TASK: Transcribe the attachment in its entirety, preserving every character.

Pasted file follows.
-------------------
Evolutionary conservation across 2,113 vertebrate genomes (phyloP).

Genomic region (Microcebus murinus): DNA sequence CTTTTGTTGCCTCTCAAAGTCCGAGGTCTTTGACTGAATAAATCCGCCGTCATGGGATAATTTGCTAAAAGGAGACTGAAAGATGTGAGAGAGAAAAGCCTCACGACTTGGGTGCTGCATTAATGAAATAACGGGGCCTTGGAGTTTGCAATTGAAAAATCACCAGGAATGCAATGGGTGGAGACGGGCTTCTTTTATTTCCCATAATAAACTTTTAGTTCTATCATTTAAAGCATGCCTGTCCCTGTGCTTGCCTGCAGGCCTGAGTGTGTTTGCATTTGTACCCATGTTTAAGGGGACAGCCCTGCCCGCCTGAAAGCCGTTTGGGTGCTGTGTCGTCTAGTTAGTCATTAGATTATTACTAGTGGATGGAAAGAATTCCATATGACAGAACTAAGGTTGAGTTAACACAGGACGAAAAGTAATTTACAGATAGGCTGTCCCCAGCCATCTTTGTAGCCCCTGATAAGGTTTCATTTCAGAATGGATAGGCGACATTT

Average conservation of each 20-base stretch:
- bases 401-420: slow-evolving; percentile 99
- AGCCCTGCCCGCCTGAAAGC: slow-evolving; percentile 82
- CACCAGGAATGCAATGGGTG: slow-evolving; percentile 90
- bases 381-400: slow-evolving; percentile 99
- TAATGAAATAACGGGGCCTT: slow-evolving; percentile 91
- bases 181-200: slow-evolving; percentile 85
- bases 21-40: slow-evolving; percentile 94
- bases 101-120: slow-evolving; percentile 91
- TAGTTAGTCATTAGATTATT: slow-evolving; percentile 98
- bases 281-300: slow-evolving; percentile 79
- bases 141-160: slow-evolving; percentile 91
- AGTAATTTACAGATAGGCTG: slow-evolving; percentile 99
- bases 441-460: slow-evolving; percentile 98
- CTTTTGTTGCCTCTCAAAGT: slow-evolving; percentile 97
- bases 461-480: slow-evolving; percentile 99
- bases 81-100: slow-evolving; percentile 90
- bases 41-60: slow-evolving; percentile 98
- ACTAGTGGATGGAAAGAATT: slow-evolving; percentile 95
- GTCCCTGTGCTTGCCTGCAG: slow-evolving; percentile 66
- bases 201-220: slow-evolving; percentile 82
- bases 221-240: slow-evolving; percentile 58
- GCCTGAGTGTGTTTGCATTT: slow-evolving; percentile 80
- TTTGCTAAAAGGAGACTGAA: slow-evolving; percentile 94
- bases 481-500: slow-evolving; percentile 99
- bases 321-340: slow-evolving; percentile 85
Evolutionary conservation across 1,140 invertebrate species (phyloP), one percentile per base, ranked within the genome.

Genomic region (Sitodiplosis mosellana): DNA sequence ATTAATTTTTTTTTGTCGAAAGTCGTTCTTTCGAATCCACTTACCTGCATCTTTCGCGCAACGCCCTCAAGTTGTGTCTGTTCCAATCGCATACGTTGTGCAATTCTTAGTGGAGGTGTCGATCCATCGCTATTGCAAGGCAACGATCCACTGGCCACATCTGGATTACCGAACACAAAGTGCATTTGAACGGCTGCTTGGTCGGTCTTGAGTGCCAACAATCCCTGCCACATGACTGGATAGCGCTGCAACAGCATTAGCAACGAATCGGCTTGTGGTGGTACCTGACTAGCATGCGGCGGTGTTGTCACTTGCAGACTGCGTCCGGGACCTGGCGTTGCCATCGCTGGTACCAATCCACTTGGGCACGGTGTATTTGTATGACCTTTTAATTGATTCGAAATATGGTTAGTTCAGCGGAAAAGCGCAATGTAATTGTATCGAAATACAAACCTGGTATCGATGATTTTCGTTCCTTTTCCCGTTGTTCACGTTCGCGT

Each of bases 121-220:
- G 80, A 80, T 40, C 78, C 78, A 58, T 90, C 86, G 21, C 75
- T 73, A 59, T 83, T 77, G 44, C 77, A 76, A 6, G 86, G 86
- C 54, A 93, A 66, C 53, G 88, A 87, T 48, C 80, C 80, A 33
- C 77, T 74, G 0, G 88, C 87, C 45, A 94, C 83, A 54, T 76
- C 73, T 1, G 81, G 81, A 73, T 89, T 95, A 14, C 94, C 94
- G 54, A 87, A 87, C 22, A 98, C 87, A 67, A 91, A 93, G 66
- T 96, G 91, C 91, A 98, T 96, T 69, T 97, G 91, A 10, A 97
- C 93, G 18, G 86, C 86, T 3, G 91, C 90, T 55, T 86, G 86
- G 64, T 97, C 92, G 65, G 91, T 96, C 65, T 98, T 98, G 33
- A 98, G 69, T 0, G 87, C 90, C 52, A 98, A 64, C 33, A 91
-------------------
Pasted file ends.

Evolutionary conservation across 2,113 vertebrate genomes (phyloP).

Genomic region (Microcebus murinus): DNA sequence CTTTTGTTGCCTCTCAAAGTCCGAGGTCTTTGACTGAATAAATCCGCCGTCATGGGATAATTTGCTAAAAGGAGACTGAAAGATGTGAGAGAGAAAAGCCTCACGACTTGGGTGCTGCATTAATGAAATAACGGGGCCTTGGAGTTTGCAATTGAAAAATCACCAGGAATGCAATGGGTGGAGACGGGCTTCTTTTATTTCCCATAATAAACTTTTAGTTCTATCATTTAAAGCATGCCTGTCCCTGTGCTTGCCTGCAGGCCTGAGTGTGTTTGCATTTGTACCCATGTTTAAGGGGACAGCCCTGCCCGCCTGAAAGCCGTTTGGGTGCTGTGTCGTCTAGTTAGTCATTAGATTATTACTAGTGGATGGAAAGAATTCCATATGACAGAACTAAGGTTGAGTTAACACAGGACGAAAAGTAATTTACAGATAGGCTGTCCCCAGCCATCTTTGTAGCCCCTGATAAGGTTTCATTTCAGAATGGATAGGCGACATTT

Average conservation of each 20-base stretch:
- bases 401-420: slow-evolving; percentile 99
- AGCCCTGCCCGCCTGAAAGC: slow-evolving; percentile 82
- CACCAGGAATGCAATGGGTG: slow-evolving; percentile 90
- bases 381-400: slow-evolving; percentile 99
- TAATGAAATAACGGGGCCTT: slow-evolving; percentile 91
- bases 181-200: slow-evolving; percentile 85
- bases 21-40: slow-evolving; percentile 94
- bases 101-120: slow-evolving; percentile 91
- TAGTTAGTCATTAGATTATT: slow-evolving; percentile 98
- bases 281-300: slow-evolving; percentile 79
- bases 141-160: slow-evolving; percentile 91
- AGTAATTTACAGATAGGCTG: slow-evolving; percentile 99
- bases 441-460: slow-evolving; percentile 98
- CTTTTGTTGCCTCTCAAAGT: slow-evolving; percentile 97
- bases 461-480: slow-evolving; percentile 99
- bases 81-100: slow-evolving; percentile 90
- bases 41-60: slow-evolving; percentile 98
- ACTAGTGGATGGAAAGAATT: slow-evolving; percentile 95
- GTCCCTGTGCTTGCCTGCAG: slow-evolving; percentile 66
- bases 201-220: slow-evolving; percentile 82
- bases 221-240: slow-evolving; percentile 58
- GCCTGAGTGTGTTTGCATTT: slow-evolving; percentile 80
- TTTGCTAAAAGGAGACTGAA: slow-evolving; percentile 94
- bases 481-500: slow-evolving; percentile 99
- bases 321-340: slow-evolving; percentile 85
Evolutionary conservation across 1,140 invertebrate species (phyloP), one percentile per base, ranked within the genome.

Genomic region (Sitodiplosis mosellana): DNA sequence ATTAATTTTTTTTTGTCGAAAGTCGTTCTTTCGAATCCACTTACCTGCATCTTTCGCGCAACGCCCTCAAGTTGTGTCTGTTCCAATCGCATACGTTGTGCAATTCTTAGTGGAGGTGTCGATCCATCGCTATTGCAAGGCAACGATCCACTGGCCACATCTGGATTACCGAACACAAAGTGCATTTGAACGGCTGCTTGGTCGGTCTTGAGTGCCAACAATCCCTGCCACATGACTGGATAGCGCTGCAACAGCATTAGCAACGAATCGGCTTGTGGTGGTACCTGACTAGCATGCGGCGGTGTTGTCACTTGCAGACTGCGTCCGGGACCTGGCGTTGCCATCGCTGGTACCAATCCACTTGGGCACGGTGTATTTGTATGACCTTTTAATTGATTCGAAATATGGTTAGTTCAGCGGAAAAGCGCAATGTAATTGTATCGAAATACAAACCTGGTATCGATGATTTTCGTTCCTTTTCCCGTTGTTCACGTTCGCGT

Each of bases 121-220:
- G 80, A 80, T 40, C 78, C 78, A 58, T 90, C 86, G 21, C 75
- T 73, A 59, T 83, T 77, G 44, C 77, A 76, A 6, G 86, G 86
- C 54, A 93, A 66, C 53, G 88, A 87, T 48, C 80, C 80, A 33
- C 77, T 74, G 0, G 88, C 87, C 45, A 94, C 83, A 54, T 76
- C 73, T 1, G 81, G 81, A 73, T 89, T 95, A 14, C 94, C 94
- G 54, A 87, A 87, C 22, A 98, C 87, A 67, A 91, A 93, G 66
- T 96, G 91, C 91, A 98, T 96, T 69, T 97, G 91, A 10, A 97
- C 93, G 18, G 86, C 86, T 3, G 91, C 90, T 55, T 86, G 86
- G 64, T 97, C 92, G 65, G 91, T 96, C 65, T 98, T 98, G 33
- A 98, G 69, T 0, G 87, C 90, C 52, A 98, A 64, C 33, A 91